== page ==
hort.net Seasonal photo, (c) 2006 Christopher P. Lindsey, All Rights Reserved: do not copy
articles | gallery of plants | blog | tech blog | plant profiles | patents | mailing lists | top stories | links | shorturl service | tom clothier's archive0
Gallery of Plants
Tech Blog
Plant Profiles
Mailing Lists
    Search ALL lists
    Search help
    Subscription info
Top Stories
sHORTurl service
Tom Clothier's Archive
 Top Stories
Disease could hit Britain's trees hard

Ten of the best snowdrop cultivars

Plant protein database helps identify plant gene functions

Dendroclimatologists record history through trees

Potato beetle could be thwarted through gene manipulation

Hawaii expands coffee farm quarantine

Study explains flower petal loss

Unauthorized use of a plant doesn't invalidate it's patent

RSS story archive

Re: Kentucky rot vs Tennessee rot

  • To: Multiple recipients of list <iris-l@rt66.com>
  • Subject: Re: Kentucky rot vs Tennessee rot
  • From: lynn.woosley@juno.com (Lynn W Woosley)
  • Date: Tue, 18 Feb 1997 09:20:48 -0700 (MST)

Linda Mann writes:

>I hope we hear more from Lynn Woosley (?) about growing bearded iris in
>Georgia.  The only southeasterners with somewhat similar climate on 
>the list
>who talk much are me, Walter Moores, and Lloyd Zurbrigg (?).  And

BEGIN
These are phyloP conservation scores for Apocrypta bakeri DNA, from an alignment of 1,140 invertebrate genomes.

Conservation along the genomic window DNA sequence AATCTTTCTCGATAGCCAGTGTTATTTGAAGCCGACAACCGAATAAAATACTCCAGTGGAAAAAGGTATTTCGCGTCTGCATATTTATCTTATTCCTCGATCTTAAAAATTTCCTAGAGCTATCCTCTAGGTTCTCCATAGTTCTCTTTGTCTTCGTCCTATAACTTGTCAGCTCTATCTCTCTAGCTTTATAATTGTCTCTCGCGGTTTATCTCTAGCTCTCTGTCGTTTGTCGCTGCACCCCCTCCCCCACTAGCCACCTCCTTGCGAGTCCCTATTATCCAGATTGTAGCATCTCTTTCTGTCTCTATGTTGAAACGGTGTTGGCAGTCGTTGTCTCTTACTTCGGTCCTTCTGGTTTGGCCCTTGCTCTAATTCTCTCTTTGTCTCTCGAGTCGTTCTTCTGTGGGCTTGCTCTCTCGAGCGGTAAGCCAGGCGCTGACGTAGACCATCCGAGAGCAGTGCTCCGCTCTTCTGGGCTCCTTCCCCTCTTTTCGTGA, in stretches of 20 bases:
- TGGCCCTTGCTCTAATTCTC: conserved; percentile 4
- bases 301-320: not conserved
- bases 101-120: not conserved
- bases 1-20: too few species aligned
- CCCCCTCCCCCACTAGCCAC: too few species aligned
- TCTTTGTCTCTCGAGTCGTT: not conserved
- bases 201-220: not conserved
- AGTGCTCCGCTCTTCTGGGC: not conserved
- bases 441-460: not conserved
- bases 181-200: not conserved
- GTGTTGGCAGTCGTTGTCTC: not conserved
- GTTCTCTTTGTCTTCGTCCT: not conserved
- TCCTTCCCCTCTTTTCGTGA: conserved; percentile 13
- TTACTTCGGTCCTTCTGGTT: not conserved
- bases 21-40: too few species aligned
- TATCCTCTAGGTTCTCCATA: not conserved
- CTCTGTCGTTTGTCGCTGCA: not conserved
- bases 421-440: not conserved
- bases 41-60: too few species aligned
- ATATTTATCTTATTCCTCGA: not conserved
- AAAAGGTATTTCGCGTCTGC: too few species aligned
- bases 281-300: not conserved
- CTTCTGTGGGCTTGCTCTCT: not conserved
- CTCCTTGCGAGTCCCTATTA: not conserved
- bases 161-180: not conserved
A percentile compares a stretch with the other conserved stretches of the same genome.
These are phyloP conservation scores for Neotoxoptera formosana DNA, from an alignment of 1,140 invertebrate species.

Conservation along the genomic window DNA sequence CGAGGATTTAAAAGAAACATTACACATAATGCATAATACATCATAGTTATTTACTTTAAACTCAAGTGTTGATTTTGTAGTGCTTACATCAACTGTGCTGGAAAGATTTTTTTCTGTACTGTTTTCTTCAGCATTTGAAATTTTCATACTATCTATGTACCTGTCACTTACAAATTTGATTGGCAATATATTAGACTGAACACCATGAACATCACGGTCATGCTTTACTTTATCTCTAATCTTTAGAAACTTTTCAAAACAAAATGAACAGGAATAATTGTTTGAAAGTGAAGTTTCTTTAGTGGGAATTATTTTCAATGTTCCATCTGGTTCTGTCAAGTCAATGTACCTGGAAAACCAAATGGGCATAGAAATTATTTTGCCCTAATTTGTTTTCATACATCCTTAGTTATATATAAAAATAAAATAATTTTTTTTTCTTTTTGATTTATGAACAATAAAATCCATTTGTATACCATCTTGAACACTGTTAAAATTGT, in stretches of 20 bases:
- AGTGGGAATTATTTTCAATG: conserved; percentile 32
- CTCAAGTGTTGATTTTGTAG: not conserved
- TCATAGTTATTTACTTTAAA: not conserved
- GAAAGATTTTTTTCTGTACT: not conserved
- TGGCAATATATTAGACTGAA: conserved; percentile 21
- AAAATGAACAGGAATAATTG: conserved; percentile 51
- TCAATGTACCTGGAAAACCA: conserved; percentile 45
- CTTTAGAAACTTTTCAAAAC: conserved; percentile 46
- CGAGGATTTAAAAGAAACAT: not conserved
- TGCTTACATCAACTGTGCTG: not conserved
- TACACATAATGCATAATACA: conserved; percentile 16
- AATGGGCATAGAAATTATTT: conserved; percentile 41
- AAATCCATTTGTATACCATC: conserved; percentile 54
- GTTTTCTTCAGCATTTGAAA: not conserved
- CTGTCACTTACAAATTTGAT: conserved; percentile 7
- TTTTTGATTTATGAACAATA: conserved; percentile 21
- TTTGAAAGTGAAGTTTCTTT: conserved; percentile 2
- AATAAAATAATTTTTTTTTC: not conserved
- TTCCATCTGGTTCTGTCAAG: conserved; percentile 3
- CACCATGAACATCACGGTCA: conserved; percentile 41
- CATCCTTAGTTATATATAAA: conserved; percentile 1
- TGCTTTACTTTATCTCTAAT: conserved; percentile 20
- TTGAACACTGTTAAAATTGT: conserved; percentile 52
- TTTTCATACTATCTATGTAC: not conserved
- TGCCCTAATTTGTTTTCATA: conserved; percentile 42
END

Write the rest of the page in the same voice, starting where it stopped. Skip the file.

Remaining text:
>occasionally Julie Allen (slightly more moderate climate?).  

Since I'm just starting Georgia iris beds, I don't have much to say about
Georgia growing conditions and results yet.  Like much of the South, I
have heavy red clay soil, which is acidic and rich in iron.  I amend the
soil with manure and compost before planting anything, and much with leaf
mold and/or pine needles in winter.

I do have more experience with southern middle Tennessee (USDA Zone 7). 
We also had red clay soil there, but it was topped by a 2-3 inches of a
rich black dirt.  EVERYTHING grew well.  We did have some minor rot
problems, mainly because I neglected the beds -- I did not regularly
rotate beds and solarize, I never used a fungicide, was a little sloppy
about weeding, and sometimes let the beds get overcrowded before
dividing.  When I divided clumps, I would cut off any rot spots, but did
not dip in a bleach solution.  The worst result I usually got from rot
was thinning of a clump.  I can only think of a couple of times in 20
years that I lost an entire clump to rot.

Lynn Woosley
Marietta, GA, USA
USDA Zone 7/8
Where today's forecast is beautiful - 70 degrees and sunny!

 © 1995-2015 Mallorn Computing, Inc.All Rights Reserved.
Our Privacy Statement
Other Mailing lists | Author Index | Date Index | Subject Index | Thread Index